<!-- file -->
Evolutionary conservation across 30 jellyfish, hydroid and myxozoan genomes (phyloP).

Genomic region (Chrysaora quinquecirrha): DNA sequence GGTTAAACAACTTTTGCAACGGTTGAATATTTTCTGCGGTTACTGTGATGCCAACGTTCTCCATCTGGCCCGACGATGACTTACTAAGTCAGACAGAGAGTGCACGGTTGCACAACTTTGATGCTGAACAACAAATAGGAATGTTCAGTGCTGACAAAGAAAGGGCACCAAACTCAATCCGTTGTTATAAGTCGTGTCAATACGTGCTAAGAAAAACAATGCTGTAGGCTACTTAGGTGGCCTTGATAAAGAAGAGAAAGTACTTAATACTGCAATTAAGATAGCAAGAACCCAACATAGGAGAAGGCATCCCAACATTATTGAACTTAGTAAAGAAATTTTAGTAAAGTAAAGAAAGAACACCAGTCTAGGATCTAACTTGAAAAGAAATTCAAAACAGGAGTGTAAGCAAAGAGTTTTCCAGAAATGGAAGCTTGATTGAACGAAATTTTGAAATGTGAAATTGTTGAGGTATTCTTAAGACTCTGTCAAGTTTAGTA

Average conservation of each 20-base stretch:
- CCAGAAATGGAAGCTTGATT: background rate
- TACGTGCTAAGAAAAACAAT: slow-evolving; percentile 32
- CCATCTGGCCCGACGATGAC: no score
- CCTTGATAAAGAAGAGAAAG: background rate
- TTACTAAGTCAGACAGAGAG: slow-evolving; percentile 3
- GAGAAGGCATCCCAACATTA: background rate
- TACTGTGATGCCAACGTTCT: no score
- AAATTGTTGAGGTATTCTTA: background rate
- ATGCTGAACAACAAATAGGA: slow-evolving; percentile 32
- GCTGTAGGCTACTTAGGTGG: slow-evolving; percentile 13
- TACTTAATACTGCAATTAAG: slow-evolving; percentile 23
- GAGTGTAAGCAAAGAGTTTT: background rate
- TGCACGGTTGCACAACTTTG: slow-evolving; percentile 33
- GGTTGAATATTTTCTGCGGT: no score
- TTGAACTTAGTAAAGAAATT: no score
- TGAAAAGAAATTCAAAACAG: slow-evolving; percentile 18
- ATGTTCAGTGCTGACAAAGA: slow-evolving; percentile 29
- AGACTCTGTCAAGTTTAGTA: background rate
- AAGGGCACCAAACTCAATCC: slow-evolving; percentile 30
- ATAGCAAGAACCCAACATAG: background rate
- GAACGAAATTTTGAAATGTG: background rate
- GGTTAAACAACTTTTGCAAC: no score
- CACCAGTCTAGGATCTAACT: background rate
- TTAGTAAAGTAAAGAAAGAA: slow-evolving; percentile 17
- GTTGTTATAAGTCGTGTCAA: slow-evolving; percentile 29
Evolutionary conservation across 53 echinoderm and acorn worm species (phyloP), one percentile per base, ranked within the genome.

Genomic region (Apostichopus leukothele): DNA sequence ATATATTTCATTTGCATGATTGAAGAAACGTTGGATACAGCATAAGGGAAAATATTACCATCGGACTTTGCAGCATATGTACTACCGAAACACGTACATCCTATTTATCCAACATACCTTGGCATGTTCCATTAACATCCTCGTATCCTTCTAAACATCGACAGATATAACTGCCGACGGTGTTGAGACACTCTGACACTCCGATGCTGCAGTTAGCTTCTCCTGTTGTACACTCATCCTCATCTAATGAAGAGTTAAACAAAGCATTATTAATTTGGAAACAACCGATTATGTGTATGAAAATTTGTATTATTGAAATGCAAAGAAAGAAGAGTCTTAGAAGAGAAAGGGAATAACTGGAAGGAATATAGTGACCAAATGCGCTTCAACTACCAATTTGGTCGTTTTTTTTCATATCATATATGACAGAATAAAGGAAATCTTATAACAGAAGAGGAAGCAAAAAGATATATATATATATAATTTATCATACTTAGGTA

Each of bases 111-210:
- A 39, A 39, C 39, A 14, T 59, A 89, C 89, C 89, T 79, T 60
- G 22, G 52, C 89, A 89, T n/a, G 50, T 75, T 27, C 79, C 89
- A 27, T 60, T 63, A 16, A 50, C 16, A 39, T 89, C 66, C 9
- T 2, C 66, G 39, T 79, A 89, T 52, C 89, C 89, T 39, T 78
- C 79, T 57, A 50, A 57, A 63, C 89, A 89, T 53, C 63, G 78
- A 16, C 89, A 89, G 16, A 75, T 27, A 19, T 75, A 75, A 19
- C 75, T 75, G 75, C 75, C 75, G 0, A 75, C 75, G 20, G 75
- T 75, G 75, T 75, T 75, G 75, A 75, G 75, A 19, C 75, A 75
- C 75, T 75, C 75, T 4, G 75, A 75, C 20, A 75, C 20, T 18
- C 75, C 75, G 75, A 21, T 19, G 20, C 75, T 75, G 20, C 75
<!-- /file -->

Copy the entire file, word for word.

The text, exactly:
Evolutionary conservation across 30 jellyfish, hydroid and myxozoan genomes (phyloP).

Genomic region (Chrysaora quinquecirrha): DNA sequence GGTTAAACAACTTTTGCAACGGTTGAATATTTTCTGCGGTTACTGTGATGCCAACGTTCTCCATCTGGCCCGACGATGACTTACTAAGTCAGACAGAGAGTGCACGGTTGCACAACTTTGATGCTGAACAACAAATAGGAATGTTCAGTGCTGACAAAGAAAGGGCACCAAACTCAATCCGTTGTTATAAGTCGTGTCAATACGTGCTAAGAAAAACAATGCTGTAGGCTACTTAGGTGGCCTTGATAAAGAAGAGAAAGTACTTAATACTGCAATTAAGATAGCAAGAACCCAACATAGGAGAAGGCATCCCAACATTATTGAACTTAGTAAAGAAATTTTAGTAAAGTAAAGAAAGAACACCAGTCTAGGATCTAACTTGAAAAGAAATTCAAAACAGGAGTGTAAGCAAAGAGTTTTCCAGAAATGGAAGCTTGATTGAACGAAATTTTGAAATGTGAAATTGTTGAGGTATTCTTAAGACTCTGTCAAGTTTAGTA

Average conservation of each 20-base stretch:
- CCAGAAATGGAAGCTTGATT: background rate
- TACGTGCTAAGAAAAACAAT: slow-evolving; percentile 32
- CCATCTGGCCCGACGATGAC: no score
- CCTTGATAAAGAAGAGAAAG: background rate
- TTACTAAGTCAGACAGAGAG: slow-evolving; percentile 3
- GAGAAGGCATCCCAACATTA: background rate
- TACTGTGATGCCAACGTTCT: no score
- AAATTGTTGAGGTATTCTTA: background rate
- ATGCTGAACAACAAATAGGA: slow-evolving; percentile 32
- GCTGTAGGCTACTTAGGTGG: slow-evolving; percentile 13
- TACTTAATACTGCAATTAAG: slow-evolving; percentile 23
- GAGTGTAAGCAAAGAGTTTT: background rate
- TGCACGGTTGCACAACTTTG: slow-evolving; percentile 33
- GGTTGAATATTTTCTGCGGT: no score
- TTGAACTTAGTAAAGAAATT: no score
- TGAAAAGAAATTCAAAACAG: slow-evolving; percentile 18
- ATGTTCAGTGCTGACAAAGA: slow-evolving; percentile 29
- AGACTCTGTCAAGTTTAGTA: background rate
- AAGGGCACCAAACTCAATCC: slow-evolving; percentile 30
- ATAGCAAGAACCCAACATAG: background rate
- GAACGAAATTTTGAAATGTG: background rate
- GGTTAAACAACTTTTGCAAC: no score
- CACCAGTCTAGGATCTAACT: background rate
- TTAGTAAAGTAAAGAAAGAA: slow-evolving; percentile 17
- GTTGTTATAAGTCGTGTCAA: slow-evolving; percentile 29
Evolutionary conservation across 53 echinoderm and acorn worm species (phyloP), one percentile per base, ranked within the genome.

Genomic region (Apostichopus leukothele): DNA sequence ATATATTTCATTTGCATGATTGAAGAAACGTTGGATACAGCATAAGGGAAAATATTACCATCGGACTTTGCAGCATATGTACTACCGAAACACGTACATCCTATTTATCCAACATACCTTGGCATGTTCCATTAACATCCTCGTATCCTTCTAAACATCGACAGATATAACTGCCGACGGTGTTGAGACACTCTGACACTCCGATGCTGCAGTTAGCTTCTCCTGTTGTACACTCATCCTCATCTAATGAAGAGTTAAACAAAGCATTATTAATTTGGAAACAACCGATTATGTGTATGAAAATTTGTATTATTGAAATGCAAAGAAAGAAGAGTCTTAGAAGAGAAAGGGAATAACTGGAAGGAATATAGTGACCAAATGCGCTTCAACTACCAATTTGGTCGTTTTTTTTCATATCATATATGACAGAATAAAGGAAATCTTATAACAGAAGAGGAAGCAAAAAGATATATATATATATAATTTATCATACTTAGGTA

Each of bases 111-210:
- A 39, A 39, C 39, A 14, T 59, A 89, C 89, C 89, T 79, T 60
- G 22, G 52, C 89, A 89, T n/a, G 50, T 75, T 27, C 79, C 89
- A 27, T 60, T 63, A 16, A 50, C 16, A 39, T 89, C 66, C 9
- T 2, C 66, G 39, T 79, A 89, T 52, C 89, C 89, T 39, T 78
- C 79, T 57, A 50, A 57, A 63, C 89, A 89, T 53, C 63, G 78
- A 16, C 89, A 89, G 16, A 75, T 27, A 19, T 75, A 75, A 19
- C 75, T 75, G 75, C 75, C 75, G 0, A 75, C 75, G 20, G 75
- T 75, G 75, T 75, T 75, G 75, A 75, G 75, A 19, C 75, A 75
- C 75, T 75, C 75, T 4, G 75, A 75, C 20, A 75, C 20, T 18
- C 75, C 75, G 75, A 21, T 19, G 20, C 75, T 75, G 20, C 75